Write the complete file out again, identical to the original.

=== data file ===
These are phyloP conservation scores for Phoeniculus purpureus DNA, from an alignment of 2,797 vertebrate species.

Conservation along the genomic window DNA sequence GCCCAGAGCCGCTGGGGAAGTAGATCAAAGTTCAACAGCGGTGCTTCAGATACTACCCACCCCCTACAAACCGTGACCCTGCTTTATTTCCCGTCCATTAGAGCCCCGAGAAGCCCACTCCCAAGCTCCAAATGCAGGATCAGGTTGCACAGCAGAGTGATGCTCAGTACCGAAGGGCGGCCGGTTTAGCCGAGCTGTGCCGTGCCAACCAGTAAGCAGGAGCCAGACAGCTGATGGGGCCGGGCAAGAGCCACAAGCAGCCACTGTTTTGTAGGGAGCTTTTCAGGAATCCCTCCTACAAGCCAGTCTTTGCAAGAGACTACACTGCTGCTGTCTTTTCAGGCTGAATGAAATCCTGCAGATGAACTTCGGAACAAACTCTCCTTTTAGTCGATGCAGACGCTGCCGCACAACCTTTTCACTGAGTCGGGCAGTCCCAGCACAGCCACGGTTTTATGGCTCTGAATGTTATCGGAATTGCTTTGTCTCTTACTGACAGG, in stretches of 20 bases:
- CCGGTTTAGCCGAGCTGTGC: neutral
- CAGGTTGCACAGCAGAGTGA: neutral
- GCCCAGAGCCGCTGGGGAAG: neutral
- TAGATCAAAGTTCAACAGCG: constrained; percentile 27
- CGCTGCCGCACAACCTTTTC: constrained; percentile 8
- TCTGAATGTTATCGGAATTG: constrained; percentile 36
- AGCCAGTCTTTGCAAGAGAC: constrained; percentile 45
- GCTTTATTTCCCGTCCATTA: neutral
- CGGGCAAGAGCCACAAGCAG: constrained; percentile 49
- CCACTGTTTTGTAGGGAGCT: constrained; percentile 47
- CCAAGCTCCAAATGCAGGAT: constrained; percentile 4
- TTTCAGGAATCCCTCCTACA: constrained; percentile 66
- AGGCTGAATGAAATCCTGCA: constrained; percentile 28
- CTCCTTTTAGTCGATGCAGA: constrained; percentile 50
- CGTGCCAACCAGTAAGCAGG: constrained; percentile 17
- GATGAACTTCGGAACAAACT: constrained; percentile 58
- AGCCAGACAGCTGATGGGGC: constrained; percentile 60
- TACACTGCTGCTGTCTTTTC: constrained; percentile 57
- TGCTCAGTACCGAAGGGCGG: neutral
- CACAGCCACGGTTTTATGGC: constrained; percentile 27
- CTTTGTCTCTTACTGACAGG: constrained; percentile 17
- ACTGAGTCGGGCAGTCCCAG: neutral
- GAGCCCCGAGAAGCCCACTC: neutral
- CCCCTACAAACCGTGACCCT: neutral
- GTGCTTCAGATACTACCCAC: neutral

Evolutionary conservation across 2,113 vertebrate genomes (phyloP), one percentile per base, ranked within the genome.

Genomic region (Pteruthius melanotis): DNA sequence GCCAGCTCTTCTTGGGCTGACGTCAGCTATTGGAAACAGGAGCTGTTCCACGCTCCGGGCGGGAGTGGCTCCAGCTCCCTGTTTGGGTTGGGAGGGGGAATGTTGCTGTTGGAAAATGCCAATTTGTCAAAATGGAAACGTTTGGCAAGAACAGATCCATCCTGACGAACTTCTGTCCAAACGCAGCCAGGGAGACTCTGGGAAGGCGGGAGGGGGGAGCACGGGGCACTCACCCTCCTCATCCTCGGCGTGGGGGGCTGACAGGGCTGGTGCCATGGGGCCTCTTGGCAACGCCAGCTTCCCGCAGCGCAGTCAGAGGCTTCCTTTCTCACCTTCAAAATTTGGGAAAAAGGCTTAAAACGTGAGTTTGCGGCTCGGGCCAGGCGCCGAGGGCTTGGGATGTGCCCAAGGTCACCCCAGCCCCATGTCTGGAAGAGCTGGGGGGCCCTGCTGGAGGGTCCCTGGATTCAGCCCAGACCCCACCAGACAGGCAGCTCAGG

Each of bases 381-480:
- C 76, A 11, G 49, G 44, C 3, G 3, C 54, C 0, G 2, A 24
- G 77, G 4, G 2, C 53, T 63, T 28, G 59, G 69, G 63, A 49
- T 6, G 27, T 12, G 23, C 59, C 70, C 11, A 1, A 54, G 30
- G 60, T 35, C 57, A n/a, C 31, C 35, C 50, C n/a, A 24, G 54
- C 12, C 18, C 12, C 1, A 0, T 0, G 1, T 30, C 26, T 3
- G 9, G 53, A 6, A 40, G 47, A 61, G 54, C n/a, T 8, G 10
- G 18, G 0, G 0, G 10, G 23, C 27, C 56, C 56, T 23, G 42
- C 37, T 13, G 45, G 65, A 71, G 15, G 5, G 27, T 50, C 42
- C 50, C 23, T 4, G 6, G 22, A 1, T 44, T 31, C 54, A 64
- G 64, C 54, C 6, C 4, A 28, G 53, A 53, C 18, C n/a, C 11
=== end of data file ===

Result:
These are phyloP conservation scores for Phoeniculus purpureus DNA, from an alignment of 2,797 vertebrate species.

Conservation along the genomic window DNA sequence GCCCAGAGCCGCTGGGGAAGTAGATCAAAGTTCAACAGCGGTGCTTCAGATACTACCCACCCCCTACAAACCGTGACCCTGCTTTATTTCCCGTCCATTAGAGCCCCGAGAAGCCCACTCCCAAGCTCCAAATGCAGGATCAGGTTGCACAGCAGAGTGATGCTCAGTACCGAAGGGCGGCCGGTTTAGCCGAGCTGTGCCGTGCCAACCAGTAAGCAGGAGCCAGACAGCTGATGGGGCCGGGCAAGAGCCACAAGCAGCCACTGTTTTGTAGGGAGCTTTTCAGGAATCCCTCCTACAAGCCAGTCTTTGCAAGAGACTACACTGCTGCTGTCTTTTCAGGCTGAATGAAATCCTGCAGATGAACTTCGGAACAAACTCTCCTTTTAGTCGATGCAGACGCTGCCGCACAACCTTTTCACTGAGTCGGGCAGTCCCAGCACAGCCACGGTTTTATGGCTCTGAATGTTATCGGAATTGCTTTGTCTCTTACTGACAGG, in stretches of 20 bases:
- CCGGTTTAGCCGAGCTGTGC: neutral
- CAGGTTGCACAGCAGAGTGA: neutral
- GCCCAGAGCCGCTGGGGAAG: neutral
- TAGATCAAAGTTCAACAGCG: constrained; percentile 27
- CGCTGCCGCACAACCTTTTC: constrained; percentile 8
- TCTGAATGTTATCGGAATTG: constrained; percentile 36
- AGCCAGTCTTTGCAAGAGAC: constrained; percentile 45
- GCTTTATTTCCCGTCCATTA: neutral
- CGGGCAAGAGCCACAAGCAG: constrained; percentile 49
- CCACTGTTTTGTAGGGAGCT: constrained; percentile 47
- CCAAGCTCCAAATGCAGGAT: constrained; percentile 4
- TTTCAGGAATCCCTCCTACA: constrained; percentile 66
- AGGCTGAATGAAATCCTGCA: constrained; percentile 28
- CTCCTTTTAGTCGATGCAGA: constrained; percentile 50
- CGTGCCAACCAGTAAGCAGG: constrained; percentile 17
- GATGAACTTCGGAACAAACT: constrained; percentile 58
- AGCCAGACAGCTGATGGGGC: constrained; percentile 60
- TACACTGCTGCTGTCTTTTC: constrained; percentile 57
- TGCTCAGTACCGAAGGGCGG: neutral
- CACAGCCACGGTTTTATGGC: constrained; percentile 27
- CTTTGTCTCTTACTGACAGG: constrained; percentile 17
- ACTGAGTCGGGCAGTCCCAG: neutral
- GAGCCCCGAGAAGCCCACTC: neutral
- CCCCTACAAACCGTGACCCT: neutral
- GTGCTTCAGATACTACCCAC: neutral

Evolutionary conservation across 2,113 vertebrate genomes (phyloP), one percentile per base, ranked within the genome.

Genomic region (Pteruthius melanotis): DNA sequence GCCAGCTCTTCTTGGGCTGACGTCAGCTATTGGAAACAGGAGCTGTTCCACGCTCCGGGCGGGAGTGGCTCCAGCTCCCTGTTTGGGTTGGGAGGGGGAATGTTGCTGTTGGAAAATGCCAATTTGTCAAAATGGAAACGTTTGGCAAGAACAGATCCATCCTGACGAACTTCTGTCCAAACGCAGCCAGGGAGACTCTGGGAAGGCGGGAGGGGGGAGCACGGGGCACTCACCCTCCTCATCCTCGGCGTGGGGGGCTGACAGGGCTGGTGCCATGGGGCCTCTTGGCAACGCCAGCTTCCCGCAGCGCAGTCAGAGGCTTCCTTTCTCACCTTCAAAATTTGGGAAAAAGGCTTAAAACGTGAGTTTGCGGCTCGGGCCAGGCGCCGAGGGCTTGGGATGTGCCCAAGGTCACCCCAGCCCCATGTCTGGAAGAGCTGGGGGGCCCTGCTGGAGGGTCCCTGGATTCAGCCCAGACCCCACCAGACAGGCAGCTCAGG

Each of bases 381-480:
- C 76, A 11, G 49, G 44, C 3, G 3, C 54, C 0, G 2, A 24
- G 77, G 4, G 2, C 53, T 63, T 28, G 59, G 69, G 63, A 49
- T 6, G 27, T 12, G 23, C 59, C 70, C 11, A 1, A 54, G 30
- G 60, T 35, C 57, A n/a, C 31, C 35, C 50, C n/a, A 24, G 54
- C 12, C 18, C 12, C 1, A 0, T 0, G 1, T 30, C 26, T 3
- G 9, G 53, A 6, A 40, G 47, A 61, G 54, C n/a, T 8, G 10
- G 18, G 0, G 0, G 10, G 23, C 27, C 56, C 56, T 23, G 42
- C 37, T 13, G 45, G 65, A 71, G 15, G 5, G 27, T 50, C 42
- C 50, C 23, T 4, G 6, G 22, A 1, T 44, T 31, C 54, A 64
- G 64, C 54, C 6, C 4, A 28, G 53, A 53, C 18, C n/a, C 11